Three-year-old Ethan frequently grabs toys from other children. As a result, his friends shriek at him in disapproval and his parents and teachers continually remind him that he needs to use words instead. So when will he figure out that snatching things just doesn't work?
Ethan is learning each time this happens! But it takes children time and lots of trial and error to master anything, whether it's effective social skills, catching a ball, or reading and writing words. Learning how to do things the "right" way requires a combination of maturation, spontaneous effort — motivated by the dual wish of wanting to become competent and to please loved and respected people — the flexibility to try something another way, and the ability to respect standards and limits set by others. It also means allowing for and being good-natured about mistakes.
At any age, we learn more from experience than from verbal instructions and advice, which is why Ethan's friends are extremely powerful teachers. If they won't play with Ethan because he's always grabbing toys, Ethan will more quickly understand the consequences of his actions and adjust his behavior accordingly.
Occasionally, children learn these lessons the hard way. Consider 6-year-old Margaret, who has a passion for dogs. She's been warned many times to approach animals with great caution, especially dogs she doesn't know. Still, while playing at a friend's house, she dashed excitedly across the yard and right up to a terrier tied to his doghouse. Frightened by the invasion of his space, the dog bit her leg.
When she had recovered from the incident, Margaret realized that this was what people had been talking about. While grownups need to take reasonable precautions to prevent children from getting hurt while learning life's essential lessons, children often need to experience the consequence firsthand before they truly understand. From the dog bite, Margaret has now learned what she evidently hadn't been able to learn from all the verbiage.
Helping Your Child Cope With a Mistake
How you help your child deal with a mistake she made is important to successful learning. Luckily, because Margaret had had many pleasant experiences with dogs in the past, and because her parents were sympathetic, she wasn't traumatized by this incident and was able to learn something from it.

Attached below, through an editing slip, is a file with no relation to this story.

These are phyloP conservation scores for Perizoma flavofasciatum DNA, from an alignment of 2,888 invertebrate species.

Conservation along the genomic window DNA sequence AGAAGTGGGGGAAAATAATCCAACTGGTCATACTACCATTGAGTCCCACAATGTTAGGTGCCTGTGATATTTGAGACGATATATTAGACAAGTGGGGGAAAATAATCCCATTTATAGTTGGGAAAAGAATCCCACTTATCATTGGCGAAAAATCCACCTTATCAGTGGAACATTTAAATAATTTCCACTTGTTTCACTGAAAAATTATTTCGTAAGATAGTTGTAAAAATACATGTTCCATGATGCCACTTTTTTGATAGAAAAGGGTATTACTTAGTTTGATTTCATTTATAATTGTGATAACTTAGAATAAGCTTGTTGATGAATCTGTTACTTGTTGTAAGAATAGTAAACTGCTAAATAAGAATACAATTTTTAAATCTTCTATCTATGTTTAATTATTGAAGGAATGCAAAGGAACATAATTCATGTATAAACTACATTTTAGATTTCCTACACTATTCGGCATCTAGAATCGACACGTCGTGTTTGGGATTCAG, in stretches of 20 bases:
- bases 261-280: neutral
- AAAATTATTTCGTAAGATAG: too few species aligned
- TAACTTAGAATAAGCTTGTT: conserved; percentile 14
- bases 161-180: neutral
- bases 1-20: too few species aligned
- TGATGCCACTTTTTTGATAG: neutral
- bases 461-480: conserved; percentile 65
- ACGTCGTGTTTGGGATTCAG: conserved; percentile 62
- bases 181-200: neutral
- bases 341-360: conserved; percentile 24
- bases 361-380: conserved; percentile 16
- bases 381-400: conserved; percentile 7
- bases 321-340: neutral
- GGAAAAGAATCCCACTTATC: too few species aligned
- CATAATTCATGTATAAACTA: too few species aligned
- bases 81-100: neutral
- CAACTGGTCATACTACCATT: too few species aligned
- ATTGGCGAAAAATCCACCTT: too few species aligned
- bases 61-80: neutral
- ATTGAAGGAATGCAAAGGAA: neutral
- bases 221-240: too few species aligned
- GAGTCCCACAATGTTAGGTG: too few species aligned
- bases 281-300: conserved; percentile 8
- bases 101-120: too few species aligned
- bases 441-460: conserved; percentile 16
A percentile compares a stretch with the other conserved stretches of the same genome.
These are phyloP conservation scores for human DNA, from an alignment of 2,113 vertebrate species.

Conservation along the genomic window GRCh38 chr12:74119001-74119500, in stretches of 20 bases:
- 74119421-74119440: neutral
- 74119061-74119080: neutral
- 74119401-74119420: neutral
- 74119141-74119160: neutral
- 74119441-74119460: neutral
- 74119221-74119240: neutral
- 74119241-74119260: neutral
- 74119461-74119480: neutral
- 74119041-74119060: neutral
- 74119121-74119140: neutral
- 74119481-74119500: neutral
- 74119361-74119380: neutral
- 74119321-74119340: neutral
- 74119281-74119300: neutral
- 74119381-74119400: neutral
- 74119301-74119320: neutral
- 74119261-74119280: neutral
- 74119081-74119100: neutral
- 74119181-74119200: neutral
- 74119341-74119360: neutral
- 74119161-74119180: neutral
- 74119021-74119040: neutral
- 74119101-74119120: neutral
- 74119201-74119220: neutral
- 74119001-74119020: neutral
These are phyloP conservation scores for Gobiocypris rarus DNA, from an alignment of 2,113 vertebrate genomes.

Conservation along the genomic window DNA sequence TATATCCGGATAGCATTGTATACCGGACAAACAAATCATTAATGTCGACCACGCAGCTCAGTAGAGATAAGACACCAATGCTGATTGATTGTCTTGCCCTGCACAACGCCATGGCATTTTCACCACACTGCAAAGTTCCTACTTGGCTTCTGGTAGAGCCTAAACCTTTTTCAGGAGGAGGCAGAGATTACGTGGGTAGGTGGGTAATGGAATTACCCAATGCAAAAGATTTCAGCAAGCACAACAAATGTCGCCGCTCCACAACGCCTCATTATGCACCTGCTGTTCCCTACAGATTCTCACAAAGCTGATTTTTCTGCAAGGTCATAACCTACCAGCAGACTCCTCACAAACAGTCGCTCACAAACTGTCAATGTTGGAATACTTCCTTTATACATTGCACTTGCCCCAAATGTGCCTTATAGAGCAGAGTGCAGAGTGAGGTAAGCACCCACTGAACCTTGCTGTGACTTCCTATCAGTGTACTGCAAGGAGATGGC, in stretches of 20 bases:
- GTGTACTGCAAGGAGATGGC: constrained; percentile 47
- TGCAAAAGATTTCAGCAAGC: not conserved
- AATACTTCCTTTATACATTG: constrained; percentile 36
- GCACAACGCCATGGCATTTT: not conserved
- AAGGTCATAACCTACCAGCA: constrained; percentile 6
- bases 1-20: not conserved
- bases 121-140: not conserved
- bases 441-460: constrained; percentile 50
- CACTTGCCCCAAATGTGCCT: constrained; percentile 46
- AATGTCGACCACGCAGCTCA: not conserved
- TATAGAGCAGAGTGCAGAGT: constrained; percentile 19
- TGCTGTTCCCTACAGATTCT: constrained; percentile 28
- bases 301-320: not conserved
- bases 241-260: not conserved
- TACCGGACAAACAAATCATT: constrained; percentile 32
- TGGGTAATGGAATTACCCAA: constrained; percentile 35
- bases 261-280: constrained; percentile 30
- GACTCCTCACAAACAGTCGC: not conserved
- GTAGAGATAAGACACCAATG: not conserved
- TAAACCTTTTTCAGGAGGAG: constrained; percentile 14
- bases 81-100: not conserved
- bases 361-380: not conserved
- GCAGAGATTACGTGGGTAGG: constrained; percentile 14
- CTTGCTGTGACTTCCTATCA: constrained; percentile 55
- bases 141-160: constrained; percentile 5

Humiliating a child with an angry "I told you so!" is neither necessary nor helpful. As our little ones learn the ways of the world — whether by making the same mistakes repeatedly or learning the same lessons until they click — we need to show them we're on their side. Regularly responding to a child's behavior as if he's stupid or bad is a sure way to teach him that he is stupid and bad.
Remind your child that no one is perfect and that everyone, even grownups, makes mistakes. You can also say something comforting, like, "I know that was scary, and I bet the bite hurts. I'm sure you'll remember next time to move slowly when you're near an animal." Or tell them about a mistake that you made and how you were able to learn from it.
How to Encourage Your Child's Confidence
When a mistake is made, it takes confidence for a child to give it another try. The best way to promote confidence is not to bust it further! As much as possible, try to use encouraging comments like, "Good try! One of these days, it'll be easy for you." Criticism or teasing could backfire and won't help build self-esteem.
It's a good idea to keep an eye out for siblings or peers who put your child down when she drops a ball or falls off a bike. Your intervention will help protect her and strengthen her confidence.
If a child is afraid to try again, she probably feels unsure about the task at hand or may have low self-esteem. As a parent, you can enable your child and help her feel like a capable person. Assure her that you, her family, and her teachers think she can do it. This will give her the confidence to try again or try harder.
Sometimes a child may react to her own mistake with rage or withdrawal, or she might become very upset when she isn't perfect. In this case, the best approach is to reassure and comfort her verbally. Remind her that it takes time to learn new things and that each time you try, you are one step closer to being able to do it. Also try relaxing her home environment and choosing a classroom that is cooperative rather than competitive.
There is no better medicine, however, than a sense of humor. Learning to laugh at mistakes will go a long way toward lightening the feelings of failure and shame. And the best way to teach children to laugh at their mistakes is to laugh at your own.